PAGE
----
Long emails are boring. If you need ten paragraphs to get your point across, your thoughts probably aren’t clear. Or you’re tackling a complex topic that deserves verbal discussion.

Writing a long email is wasteful on two fronts. Not only does it take time to write and edit it, but each of your recipients needs to read it. If you email 1,000 words to a dozen people, you’ve just spent a business hour for your company.

You can’t predict business success, but you can predict business failure: someone who writes lengthy and frequent emails.

– Nassim Taleb

Shorter emails pack more punch. Recipients are more likely to read them. Plus, condensing an email forces you to clarify your thoughts.

A fun rule is to send emails with no more than five sentences. Try it next time you process your inbox.

Keep it professional

Write every email as though your worst enemy will read it. Keep the contents professional and courteous, just in case it ends up in the wrong inbox.

Sending an email is like losing your virginity. Once it’s gone, you can’t get it back.

We’ve all been forwarded a long email chain with some juicy comments buried deep within. People are careless with email – they don’t read the whole thread before they add six other people. Before you know it, Bob from Accounting knows exactly what you think of his department.

If you have something feisty to say, pick up the phone. Or sleep on it.

Keep the TO list as short as possible

When you send an email, you can choose who to put in the TO list and the CC list.

Reserve the TO list for people who need to act on your email. The number of people who can act on an email is usually small, two or three at most. Everyone else belongs in the CC list.

I see two benefits for minimising the TO list:

Edit, edit, edit

A good writer is a sculptor. Their first draft is like a lump of coarse marble. The real work comes as they peel away unnecessary words to reveal the shape of their thoughts.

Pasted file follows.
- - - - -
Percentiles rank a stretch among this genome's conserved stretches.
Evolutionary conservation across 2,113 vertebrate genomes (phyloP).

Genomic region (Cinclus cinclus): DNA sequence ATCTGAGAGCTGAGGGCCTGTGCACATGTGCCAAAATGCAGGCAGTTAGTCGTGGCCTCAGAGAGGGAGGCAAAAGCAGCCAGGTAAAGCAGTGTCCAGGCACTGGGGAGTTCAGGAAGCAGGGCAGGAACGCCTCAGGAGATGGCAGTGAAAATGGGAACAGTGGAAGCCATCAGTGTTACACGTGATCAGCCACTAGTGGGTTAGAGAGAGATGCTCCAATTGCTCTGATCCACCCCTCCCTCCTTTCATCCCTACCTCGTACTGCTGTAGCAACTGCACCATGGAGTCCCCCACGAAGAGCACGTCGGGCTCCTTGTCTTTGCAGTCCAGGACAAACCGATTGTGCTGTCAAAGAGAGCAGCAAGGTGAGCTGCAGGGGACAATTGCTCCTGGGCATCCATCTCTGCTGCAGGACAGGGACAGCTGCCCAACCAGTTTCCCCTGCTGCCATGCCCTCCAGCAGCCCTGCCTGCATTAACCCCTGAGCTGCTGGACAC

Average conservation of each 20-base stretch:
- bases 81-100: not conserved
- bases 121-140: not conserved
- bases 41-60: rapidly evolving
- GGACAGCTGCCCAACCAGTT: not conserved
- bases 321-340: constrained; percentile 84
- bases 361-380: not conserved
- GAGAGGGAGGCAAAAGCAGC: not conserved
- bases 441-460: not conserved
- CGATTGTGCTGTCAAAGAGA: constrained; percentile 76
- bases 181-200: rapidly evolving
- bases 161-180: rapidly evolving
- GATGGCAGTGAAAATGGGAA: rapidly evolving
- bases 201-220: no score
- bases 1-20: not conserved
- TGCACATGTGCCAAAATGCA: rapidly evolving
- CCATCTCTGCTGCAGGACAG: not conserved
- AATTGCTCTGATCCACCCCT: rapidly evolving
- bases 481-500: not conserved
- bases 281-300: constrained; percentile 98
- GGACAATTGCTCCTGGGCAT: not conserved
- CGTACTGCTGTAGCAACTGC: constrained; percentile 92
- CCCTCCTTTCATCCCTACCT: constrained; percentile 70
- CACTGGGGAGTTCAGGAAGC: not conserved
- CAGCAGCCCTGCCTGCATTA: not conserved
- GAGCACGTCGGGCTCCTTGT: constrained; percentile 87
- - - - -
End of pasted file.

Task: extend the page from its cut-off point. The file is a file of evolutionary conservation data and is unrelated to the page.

Approach email like any form of writing. Get your thoughts on the screen, then craft them into something people enjoy reading. Spend as long editing the email as writing the first draft.

Here are some quick fixes:

Cross train

My emails blossomed when I started blogging. I put this down to getting better at editing. It became second nature to scan my email and tighten the wording.

When I began to use Twitter, I discovered brevity. After 1000+ tweets I got better at making my point in fewer words. Not only does this benefit my emails, it also helps me create impactful presentations.

If you want to sharpen your email writing, sharpen your writing.

Send fewer emails

The problem with email is it encourages you to get involved.

When someone blasts ten people with an email, there’s no sign anyone else is replying. You feel obligated to save the day. This results in wasted effort, as people write overlapping emails.

There’s a simple answer: don’t be the one that replies. Let others do the work. Only reply if it’s impossible anyone else knows the answer.

Remember, the most productive email is the one you don’t send.